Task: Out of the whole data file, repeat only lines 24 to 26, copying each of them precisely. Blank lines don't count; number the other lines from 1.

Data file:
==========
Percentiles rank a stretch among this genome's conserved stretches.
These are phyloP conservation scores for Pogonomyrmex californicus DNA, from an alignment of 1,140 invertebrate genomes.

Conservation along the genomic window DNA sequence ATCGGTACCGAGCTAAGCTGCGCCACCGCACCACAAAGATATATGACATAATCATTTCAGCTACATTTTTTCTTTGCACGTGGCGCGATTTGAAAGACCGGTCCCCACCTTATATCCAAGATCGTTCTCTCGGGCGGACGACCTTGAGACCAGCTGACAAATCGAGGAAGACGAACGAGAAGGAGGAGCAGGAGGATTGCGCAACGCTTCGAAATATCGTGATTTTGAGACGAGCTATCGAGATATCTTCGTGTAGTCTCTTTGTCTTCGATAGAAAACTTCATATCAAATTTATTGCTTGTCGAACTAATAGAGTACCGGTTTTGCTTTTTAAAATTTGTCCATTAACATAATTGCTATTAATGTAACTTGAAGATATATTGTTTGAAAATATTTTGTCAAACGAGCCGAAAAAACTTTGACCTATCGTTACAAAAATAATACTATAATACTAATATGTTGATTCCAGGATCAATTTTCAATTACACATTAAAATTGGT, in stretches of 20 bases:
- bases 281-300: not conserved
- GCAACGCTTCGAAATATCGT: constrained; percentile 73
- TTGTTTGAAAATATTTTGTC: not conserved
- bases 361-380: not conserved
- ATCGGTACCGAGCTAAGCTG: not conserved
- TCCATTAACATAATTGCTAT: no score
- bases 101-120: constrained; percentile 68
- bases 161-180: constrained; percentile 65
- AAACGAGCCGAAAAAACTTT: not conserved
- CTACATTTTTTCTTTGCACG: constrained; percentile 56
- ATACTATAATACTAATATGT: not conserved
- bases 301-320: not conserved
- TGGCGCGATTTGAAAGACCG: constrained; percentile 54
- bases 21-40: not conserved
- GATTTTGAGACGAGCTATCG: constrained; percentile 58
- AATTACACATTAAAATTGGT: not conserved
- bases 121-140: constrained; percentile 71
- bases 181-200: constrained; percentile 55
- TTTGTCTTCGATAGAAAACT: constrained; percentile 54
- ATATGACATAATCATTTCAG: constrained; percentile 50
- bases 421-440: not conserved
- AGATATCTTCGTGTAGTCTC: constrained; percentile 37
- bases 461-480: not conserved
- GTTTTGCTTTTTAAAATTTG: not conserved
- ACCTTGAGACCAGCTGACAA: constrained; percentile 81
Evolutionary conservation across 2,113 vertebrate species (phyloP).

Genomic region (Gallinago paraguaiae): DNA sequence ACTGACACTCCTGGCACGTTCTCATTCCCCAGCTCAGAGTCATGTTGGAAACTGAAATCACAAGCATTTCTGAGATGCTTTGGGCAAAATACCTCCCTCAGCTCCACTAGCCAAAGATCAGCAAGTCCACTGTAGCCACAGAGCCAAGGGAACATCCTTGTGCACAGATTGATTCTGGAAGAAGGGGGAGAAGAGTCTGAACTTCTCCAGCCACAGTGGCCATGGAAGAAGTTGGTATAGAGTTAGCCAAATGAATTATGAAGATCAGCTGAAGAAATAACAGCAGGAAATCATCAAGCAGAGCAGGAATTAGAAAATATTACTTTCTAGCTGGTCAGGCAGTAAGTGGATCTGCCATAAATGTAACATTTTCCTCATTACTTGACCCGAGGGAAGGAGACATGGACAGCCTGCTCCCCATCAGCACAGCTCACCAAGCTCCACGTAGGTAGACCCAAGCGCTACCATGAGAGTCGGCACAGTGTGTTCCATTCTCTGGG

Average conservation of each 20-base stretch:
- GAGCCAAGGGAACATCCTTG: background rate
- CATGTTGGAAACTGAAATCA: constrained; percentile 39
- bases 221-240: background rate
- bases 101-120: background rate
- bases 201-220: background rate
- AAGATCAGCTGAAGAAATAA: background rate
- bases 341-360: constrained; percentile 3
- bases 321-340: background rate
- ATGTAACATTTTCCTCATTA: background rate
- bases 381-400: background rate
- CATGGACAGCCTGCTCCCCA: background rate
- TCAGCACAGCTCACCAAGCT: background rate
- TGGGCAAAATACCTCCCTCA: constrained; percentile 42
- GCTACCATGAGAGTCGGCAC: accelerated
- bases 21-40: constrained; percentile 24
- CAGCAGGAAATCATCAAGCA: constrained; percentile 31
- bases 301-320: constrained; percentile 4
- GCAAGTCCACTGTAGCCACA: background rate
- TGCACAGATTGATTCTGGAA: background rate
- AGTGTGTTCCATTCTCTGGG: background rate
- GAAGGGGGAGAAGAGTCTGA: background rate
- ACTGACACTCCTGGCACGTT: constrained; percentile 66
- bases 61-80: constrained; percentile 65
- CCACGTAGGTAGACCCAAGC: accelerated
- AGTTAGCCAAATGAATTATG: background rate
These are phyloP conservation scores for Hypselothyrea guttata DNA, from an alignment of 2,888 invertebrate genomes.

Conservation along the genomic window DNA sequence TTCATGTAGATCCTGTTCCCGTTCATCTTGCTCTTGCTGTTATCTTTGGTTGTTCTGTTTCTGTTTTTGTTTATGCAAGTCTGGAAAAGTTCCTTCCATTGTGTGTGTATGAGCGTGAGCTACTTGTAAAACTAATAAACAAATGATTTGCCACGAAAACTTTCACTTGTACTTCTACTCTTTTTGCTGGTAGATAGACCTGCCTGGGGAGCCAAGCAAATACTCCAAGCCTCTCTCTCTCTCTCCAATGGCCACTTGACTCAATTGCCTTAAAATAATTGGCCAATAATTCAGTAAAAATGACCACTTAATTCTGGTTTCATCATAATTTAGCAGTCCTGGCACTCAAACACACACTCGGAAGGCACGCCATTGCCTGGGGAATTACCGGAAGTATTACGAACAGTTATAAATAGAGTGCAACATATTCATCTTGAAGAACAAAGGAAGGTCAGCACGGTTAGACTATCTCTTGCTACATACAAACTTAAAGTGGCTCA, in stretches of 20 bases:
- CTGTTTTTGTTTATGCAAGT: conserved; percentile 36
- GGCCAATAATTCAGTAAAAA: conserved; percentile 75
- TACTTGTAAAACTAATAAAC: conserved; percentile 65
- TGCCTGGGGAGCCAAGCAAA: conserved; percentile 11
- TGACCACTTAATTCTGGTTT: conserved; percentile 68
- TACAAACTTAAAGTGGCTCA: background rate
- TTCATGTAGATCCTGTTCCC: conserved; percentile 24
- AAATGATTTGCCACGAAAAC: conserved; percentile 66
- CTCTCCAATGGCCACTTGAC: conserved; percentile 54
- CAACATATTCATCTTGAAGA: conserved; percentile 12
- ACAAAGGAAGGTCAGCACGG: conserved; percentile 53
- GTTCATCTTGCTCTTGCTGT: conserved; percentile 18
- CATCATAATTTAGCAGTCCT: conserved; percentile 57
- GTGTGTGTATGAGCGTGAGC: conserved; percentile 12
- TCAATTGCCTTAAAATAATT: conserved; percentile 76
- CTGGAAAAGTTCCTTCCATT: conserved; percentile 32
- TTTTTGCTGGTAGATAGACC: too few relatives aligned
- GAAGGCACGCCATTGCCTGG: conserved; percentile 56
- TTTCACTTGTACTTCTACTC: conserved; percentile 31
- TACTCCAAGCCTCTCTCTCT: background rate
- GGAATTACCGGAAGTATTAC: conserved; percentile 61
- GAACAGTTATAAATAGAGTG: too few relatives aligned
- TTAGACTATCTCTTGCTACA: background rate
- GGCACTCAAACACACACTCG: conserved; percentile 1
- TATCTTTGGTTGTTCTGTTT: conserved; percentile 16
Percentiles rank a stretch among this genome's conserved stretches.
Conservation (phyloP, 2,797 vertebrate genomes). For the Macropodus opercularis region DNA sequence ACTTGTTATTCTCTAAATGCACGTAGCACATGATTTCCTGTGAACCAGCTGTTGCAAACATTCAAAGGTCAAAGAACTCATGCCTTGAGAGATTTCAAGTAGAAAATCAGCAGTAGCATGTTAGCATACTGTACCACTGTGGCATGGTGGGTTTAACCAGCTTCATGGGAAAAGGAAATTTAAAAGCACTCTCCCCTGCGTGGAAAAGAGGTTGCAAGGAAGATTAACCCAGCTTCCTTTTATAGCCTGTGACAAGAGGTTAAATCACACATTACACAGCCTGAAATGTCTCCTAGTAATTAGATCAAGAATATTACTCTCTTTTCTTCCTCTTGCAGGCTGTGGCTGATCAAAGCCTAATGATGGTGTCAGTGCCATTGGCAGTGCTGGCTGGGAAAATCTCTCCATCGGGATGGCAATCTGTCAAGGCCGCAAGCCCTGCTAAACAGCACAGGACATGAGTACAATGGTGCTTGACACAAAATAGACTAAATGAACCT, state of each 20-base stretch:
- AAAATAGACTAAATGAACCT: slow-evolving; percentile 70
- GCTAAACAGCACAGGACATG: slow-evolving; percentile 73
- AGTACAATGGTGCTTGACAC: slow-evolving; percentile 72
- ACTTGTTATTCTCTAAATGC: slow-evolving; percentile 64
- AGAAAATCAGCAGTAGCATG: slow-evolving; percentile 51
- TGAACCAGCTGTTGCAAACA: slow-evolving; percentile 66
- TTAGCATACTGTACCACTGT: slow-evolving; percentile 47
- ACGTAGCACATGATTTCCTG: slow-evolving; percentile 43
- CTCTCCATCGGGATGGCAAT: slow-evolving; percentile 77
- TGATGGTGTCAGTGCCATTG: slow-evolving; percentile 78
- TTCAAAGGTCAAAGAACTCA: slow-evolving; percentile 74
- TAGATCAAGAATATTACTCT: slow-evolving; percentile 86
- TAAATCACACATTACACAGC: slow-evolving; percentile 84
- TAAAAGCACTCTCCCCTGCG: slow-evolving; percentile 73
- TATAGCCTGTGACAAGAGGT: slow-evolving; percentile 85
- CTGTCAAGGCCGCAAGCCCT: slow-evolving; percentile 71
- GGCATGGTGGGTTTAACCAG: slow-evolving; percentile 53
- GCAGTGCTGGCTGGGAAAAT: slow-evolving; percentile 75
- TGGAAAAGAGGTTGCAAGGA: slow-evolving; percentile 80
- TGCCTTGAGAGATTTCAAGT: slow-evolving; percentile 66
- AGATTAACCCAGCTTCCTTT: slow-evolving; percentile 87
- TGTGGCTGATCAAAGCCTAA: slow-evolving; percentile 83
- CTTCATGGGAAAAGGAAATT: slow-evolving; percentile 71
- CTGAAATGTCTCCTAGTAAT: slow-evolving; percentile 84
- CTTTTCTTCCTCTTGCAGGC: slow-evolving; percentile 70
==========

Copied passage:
- bases 421-440: not conserved
- AGATATCTTCGTGTAGTCTC: constrained; percentile 37
- bases 461-480: not conserved